The Gasoline Engine and Fuels Offering Reduced Fuel Consumption and Emissions (GEFORCE) project was proposed in response to the U.S. Department of Energy’s Funding Opportunity Announcement 0991 by a team made up of the members of the Coordinating Research Council (CRC) and the research staff at Oak Ridge National Laboratory (ORNL.) The project focused on investigating the potential benefits that might be attained through synergistic use of specific engine technology together with fuels formulated to represent potential directions that high-octane fuels of the future might progress. A stated objective in the DOE FOA was to demonstrate a 25% reduction in petroleum consumption through optimization of the engine technologies together with a suitable fuel. An advanced engine was constructed and used with a matrix of research fuels to investigate potential avenues for efficiency improvement. The engine incorporated technologies expected to become mainstream for boosted engines in the next 10 to 20 years. These included increased compression ratio, a two-stage turbocharger, and cooled external exhaust gas recirculation (EGR). The fuel matrix was designed to investigate impacts from research octane number (RON), volumetric ethanol content, and the final boiling point of the fuel. The engine calibration was optimized for each fuel individually andmore » data collected to enable vehicle system modelling that projected energy consumption, fuel economy, tailpipe CO₂ emissions, and impact on petroleum consumption for an industry-average mid-size sedan. The engine calibration and data collection were carried out at IAV in Michigan and is the subject of a separate report. IAV provided the engine data to Oak Ridge National Laboratory to support the vehicle modelling portion of the project. The vehicle modelling results show the following trends: Ethanol content does have a consistently strong influence on the fuel economy results for all cycles and all fuels. Among the fuels of a nominal RON level, increasing ethanol content consistently lowers fuel economy, with the 30% ethanol fuels always providing the lowest fuel economy for a given RON level. However, in some cases the energy consumption improvement allows the 30% ethanol fuels to match the fuel economy of the ethanol-free fuel P. These observations underscore the importance of both engine efficiency and fuel volumetric energy content on vehicle fuel economy.; There was no consistent trend in the projected energy consumption results for differences in fuel T90 for all fuels and cycles. Fuel economy projections did show a consistent trend, with the higher T90 fuel providing slightly greater fuel economy when compared to the low T90 fuel of the same ethanol content. The observed trends were consistent with differences in the heating value of the fuels.; The 102-RON fuels provided reduced energy consumption and greater fuel economy for the advanced engine on all drive cycles. The engine compression ratio of 11.5 was higher than would typically be used in a turbocharged engine when 92-RON fuel use is expected. Hence, the engine experiences more efficiency degradation from knock avoidance when using the 92-RON fuels. This degradation causes the fuel economy results for the 92-RON fuels to be lower than those for the 102-RON fuels.; Fuels E and F (92-RON, 30% ethanol) are projected to achieve 10% or greater reduction in petroleum consumption, with fuels K (102-RON, 30% ethanol) and O (97 RON, 30% ethanol) achieving greater than a 20% reduction. Fuel L (102-RON, 30% ethanol) achieves greater than 25% reduction, meeting the petroleum reduction target of the project. All of the fuels that achieve 10% or greater reduction in petroleum consumption are 30% ethanol blends.; Increasing final boiling point increased fuel economy at fixed ethanol content when the 102-RON fuels were used. This trend is a result of differences in the volumetric energy content of the fuels and the projected energy consumption values for the fuels. In the case of the 102-RON fuels, increasing final boiling point also resulted in an increase in the energy content of the fuel. There was not a consistent trend between the energy content and final boiling point for the 92-RON fuels at fixed ethanol content.« less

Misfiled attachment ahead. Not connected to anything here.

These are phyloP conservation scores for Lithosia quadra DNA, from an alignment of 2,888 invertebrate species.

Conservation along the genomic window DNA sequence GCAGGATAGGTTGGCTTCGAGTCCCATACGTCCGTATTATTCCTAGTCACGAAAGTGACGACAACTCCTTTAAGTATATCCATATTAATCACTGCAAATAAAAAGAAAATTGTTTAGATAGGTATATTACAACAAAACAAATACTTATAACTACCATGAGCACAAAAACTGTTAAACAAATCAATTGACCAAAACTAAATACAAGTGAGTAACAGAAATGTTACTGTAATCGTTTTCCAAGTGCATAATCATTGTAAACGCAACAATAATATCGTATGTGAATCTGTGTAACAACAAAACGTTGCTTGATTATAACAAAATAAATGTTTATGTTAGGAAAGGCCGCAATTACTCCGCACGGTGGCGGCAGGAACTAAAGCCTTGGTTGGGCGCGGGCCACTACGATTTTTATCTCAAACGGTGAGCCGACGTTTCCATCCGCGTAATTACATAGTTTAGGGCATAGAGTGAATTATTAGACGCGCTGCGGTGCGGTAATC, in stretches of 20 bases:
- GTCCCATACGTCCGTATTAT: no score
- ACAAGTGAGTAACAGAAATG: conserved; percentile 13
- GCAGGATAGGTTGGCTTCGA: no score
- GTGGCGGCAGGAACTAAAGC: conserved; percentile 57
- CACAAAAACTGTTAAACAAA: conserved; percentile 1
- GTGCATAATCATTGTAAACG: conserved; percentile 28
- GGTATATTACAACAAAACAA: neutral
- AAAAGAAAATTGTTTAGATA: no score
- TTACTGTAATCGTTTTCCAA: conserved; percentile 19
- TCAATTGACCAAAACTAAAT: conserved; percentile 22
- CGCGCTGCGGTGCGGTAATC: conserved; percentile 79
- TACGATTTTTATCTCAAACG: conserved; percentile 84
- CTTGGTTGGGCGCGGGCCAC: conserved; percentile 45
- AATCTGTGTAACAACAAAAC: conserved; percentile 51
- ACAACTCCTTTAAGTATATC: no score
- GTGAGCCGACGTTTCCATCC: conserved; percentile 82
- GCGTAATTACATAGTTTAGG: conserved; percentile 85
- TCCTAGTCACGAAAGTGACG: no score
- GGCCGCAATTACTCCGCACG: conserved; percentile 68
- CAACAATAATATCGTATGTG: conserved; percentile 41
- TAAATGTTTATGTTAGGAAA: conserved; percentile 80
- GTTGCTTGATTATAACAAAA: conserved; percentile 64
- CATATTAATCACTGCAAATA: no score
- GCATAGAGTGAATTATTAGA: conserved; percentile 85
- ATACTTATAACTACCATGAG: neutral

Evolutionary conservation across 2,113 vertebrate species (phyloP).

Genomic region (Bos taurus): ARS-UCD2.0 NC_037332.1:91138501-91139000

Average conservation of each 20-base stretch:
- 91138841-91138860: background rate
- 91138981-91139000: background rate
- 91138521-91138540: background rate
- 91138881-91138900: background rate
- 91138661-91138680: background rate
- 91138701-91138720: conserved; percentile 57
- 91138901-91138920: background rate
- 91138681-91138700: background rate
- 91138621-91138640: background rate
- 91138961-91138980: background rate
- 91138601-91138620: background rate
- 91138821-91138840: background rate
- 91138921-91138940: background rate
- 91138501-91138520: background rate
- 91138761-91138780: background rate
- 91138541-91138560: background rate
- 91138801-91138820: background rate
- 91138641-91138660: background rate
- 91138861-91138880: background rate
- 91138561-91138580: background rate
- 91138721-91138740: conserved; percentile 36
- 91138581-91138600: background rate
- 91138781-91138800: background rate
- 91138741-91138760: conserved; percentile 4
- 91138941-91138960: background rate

Authors: